On the transmitter side, since it's always in the car, I could choose to hook it up with my car's battery, as long as the input voltage is in acceptable range. Note that it only makes sense to have a constant power even if the ignition is not on. It could be done by tapping into an unused fuse in the car, by using something like this.

I chose a much easier option than that - since Arduino can be powered by USB power, I used a power bank. Note that typical power banks have "auto-cutoff" circuit that will cut off power after a certain period of time if the payload device only draws very low current. Fortunately, the transmission current is 200mA every 5 seconds. This is enough for the power bank to "stay awake". As a contrary, the receiver was cut off when powered by it. But I have a better option for the receiver, detailed later.

transmitter power

On the transmitter, I measured the power consumption using a multimeter:

  • 90mA in non-transmission mode
  • 215mA in transmission mode

For the 3350mAh power banks, the battery life is roughly:

3350 * 0.75 / ( 90 + 215/5 ) = 18.9h

In a real test, I got 14.5hours life time.

On the receiver side, power consumption measurements are:

  • 0.03mA when idle
  • 3.5mA when receiving

I power it with 3xAAA battery (4.5v voltage which is ideal for the feather 32u4 board). Estimated battery life:

3 * 1000 * 0.75 / ( 0.03 + 3.5/5 ) = 3082h = 128 days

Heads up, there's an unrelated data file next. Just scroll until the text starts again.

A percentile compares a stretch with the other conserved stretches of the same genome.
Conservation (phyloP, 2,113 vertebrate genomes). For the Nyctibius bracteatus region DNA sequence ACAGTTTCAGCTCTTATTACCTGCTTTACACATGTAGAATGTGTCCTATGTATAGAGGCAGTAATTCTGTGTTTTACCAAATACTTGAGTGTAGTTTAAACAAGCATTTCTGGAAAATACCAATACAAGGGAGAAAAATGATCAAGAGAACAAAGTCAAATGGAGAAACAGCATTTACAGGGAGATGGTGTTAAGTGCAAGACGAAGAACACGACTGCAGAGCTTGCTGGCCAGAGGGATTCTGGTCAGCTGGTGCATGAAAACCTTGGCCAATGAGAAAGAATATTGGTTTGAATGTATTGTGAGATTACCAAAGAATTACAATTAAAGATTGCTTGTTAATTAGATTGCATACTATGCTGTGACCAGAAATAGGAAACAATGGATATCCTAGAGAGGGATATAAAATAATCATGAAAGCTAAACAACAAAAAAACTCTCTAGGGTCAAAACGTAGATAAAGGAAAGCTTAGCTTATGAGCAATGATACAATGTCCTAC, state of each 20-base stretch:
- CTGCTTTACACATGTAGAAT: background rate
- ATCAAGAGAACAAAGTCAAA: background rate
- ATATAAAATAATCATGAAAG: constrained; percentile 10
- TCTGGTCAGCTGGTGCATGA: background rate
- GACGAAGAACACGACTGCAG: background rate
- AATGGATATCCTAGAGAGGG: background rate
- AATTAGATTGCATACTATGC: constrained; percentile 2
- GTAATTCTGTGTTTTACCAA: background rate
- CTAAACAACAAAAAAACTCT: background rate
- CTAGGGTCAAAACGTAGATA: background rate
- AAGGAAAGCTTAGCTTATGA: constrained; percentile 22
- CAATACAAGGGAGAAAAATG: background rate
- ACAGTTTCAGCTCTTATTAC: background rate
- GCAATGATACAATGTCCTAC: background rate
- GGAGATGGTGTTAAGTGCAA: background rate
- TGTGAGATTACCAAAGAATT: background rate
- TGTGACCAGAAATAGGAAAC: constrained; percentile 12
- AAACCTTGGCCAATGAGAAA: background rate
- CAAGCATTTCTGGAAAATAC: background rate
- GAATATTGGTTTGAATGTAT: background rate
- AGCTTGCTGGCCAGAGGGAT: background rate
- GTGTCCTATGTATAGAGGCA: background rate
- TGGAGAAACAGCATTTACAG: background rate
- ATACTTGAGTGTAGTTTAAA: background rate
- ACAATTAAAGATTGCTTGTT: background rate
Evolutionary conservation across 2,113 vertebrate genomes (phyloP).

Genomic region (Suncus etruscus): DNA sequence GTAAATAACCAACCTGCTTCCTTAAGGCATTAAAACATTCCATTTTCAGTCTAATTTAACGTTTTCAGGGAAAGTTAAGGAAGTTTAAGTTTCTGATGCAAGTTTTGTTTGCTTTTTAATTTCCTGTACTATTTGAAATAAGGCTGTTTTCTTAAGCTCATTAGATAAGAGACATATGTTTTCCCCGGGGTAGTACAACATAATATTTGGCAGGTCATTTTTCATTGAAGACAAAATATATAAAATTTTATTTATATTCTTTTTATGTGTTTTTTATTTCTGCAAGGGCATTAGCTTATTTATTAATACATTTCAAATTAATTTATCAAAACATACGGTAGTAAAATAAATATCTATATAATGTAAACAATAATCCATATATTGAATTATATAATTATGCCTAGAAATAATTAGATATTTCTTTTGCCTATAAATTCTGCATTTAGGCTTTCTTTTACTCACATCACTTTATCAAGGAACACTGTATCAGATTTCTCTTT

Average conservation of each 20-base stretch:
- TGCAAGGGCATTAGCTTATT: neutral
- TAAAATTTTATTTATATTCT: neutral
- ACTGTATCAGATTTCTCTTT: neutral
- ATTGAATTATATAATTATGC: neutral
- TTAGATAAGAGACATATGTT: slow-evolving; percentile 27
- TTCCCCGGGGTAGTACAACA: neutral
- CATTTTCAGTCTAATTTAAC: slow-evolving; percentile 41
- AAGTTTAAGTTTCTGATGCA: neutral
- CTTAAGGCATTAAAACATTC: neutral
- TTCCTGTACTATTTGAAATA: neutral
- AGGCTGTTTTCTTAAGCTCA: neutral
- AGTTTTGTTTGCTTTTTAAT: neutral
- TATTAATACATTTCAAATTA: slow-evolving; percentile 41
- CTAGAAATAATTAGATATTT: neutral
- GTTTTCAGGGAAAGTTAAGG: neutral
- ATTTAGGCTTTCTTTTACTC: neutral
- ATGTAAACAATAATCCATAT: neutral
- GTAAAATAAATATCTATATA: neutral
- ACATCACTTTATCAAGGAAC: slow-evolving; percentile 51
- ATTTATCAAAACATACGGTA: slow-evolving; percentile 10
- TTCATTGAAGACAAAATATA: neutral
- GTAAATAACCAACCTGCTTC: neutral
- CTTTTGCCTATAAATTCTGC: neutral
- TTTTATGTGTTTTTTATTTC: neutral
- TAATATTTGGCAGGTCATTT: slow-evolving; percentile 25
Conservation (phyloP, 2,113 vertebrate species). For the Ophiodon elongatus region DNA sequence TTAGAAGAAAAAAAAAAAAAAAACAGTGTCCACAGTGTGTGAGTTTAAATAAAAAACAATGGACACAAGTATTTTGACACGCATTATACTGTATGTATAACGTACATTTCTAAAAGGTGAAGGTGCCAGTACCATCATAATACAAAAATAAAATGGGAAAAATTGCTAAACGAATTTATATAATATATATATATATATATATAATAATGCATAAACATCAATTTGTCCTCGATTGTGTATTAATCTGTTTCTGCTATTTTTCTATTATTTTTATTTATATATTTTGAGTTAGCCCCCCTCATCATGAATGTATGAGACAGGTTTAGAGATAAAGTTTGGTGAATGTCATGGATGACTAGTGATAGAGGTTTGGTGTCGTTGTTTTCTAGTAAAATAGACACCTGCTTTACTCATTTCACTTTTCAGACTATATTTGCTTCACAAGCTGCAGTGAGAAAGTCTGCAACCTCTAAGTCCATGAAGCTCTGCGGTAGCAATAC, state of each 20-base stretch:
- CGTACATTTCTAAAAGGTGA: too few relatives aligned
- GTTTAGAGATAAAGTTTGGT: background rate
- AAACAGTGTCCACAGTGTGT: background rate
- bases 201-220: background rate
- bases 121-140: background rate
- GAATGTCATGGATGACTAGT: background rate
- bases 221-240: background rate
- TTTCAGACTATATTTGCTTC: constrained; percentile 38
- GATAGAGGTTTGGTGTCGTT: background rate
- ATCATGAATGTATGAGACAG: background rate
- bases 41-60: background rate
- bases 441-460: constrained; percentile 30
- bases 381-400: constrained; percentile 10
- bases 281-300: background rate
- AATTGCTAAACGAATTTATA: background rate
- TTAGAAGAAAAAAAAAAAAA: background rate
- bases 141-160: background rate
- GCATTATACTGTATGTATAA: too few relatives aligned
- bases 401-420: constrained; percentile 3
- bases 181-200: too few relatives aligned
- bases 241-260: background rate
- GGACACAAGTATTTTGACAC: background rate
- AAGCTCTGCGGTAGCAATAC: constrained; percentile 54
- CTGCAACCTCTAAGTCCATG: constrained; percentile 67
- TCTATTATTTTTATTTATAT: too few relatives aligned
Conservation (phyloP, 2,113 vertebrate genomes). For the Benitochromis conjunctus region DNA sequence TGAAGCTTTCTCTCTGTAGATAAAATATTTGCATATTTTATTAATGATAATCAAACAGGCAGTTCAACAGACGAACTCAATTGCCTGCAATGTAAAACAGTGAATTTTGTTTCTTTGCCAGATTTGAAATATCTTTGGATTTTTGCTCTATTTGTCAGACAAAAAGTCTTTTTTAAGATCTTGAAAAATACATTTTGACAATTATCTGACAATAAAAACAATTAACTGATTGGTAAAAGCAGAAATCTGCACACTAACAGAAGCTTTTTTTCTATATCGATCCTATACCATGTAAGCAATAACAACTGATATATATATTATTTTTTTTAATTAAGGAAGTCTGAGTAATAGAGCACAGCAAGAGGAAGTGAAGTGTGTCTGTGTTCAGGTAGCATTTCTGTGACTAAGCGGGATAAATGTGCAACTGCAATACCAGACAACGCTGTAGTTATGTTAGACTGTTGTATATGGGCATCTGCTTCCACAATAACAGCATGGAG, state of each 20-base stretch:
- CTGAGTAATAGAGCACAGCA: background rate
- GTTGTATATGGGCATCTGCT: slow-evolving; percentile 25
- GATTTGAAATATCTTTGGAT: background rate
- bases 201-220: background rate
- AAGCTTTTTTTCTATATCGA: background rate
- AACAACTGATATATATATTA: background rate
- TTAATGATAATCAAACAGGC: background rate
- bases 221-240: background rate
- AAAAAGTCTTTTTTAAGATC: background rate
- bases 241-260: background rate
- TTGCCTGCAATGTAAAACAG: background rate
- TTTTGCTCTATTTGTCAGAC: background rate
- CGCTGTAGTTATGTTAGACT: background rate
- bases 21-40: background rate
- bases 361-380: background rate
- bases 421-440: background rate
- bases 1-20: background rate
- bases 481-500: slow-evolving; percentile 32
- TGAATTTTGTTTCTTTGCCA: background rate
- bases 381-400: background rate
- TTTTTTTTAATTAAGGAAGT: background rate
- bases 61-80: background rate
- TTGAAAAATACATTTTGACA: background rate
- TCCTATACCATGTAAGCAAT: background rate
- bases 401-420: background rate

Below is a chart of the temperature reading and receiver's Signal-to-Noise Ratio (SNR) over time. It is shown that temerature is well maintained constant over most of the battery life, but only raised up (due to low voltage) at the end of it. SNR is maintained over entire battery life and cut off when power is not sufficient.


Power optimization

The board (MCU) could be put to sleep when not transmitting to save power. This cuts the 90mA constant power draw. This could be done by using the MCU watchdog timer.

Device Enclosure

I was really concerned to bring this thing into crowded places. Looking at it from an ordinary person's perspective - a bare circuit board with some colorful wires and an antenna, taped to a black battery case! In such a person's eyes, it'd look exactly like what a remote control for some bomb in Hollywood movies would look like!

I didn't have time to learn designing and printing 3D printed cases. What I did instead, is to wrap it with thin card board and stuff it in the meshed bag that I got for the Anker power bank! The meshed fabric really helps because I can see the LED through the bag when it's lit.



I made a remote temperature monitor that really works. It gives me a piece of mind when having to leave my dog in the car, knowing that the temperature is comfortable and safe for him. There're many improvements that could be done. But it's the very first time I build circuits and program at such a low level. Soldering is really fun, but what's the most fun part? The moment when the LED blinked while the transmitter was some hundreds of feet away!

Links and Resources

1: Arduino is open source hardware, "clone" is a good word here.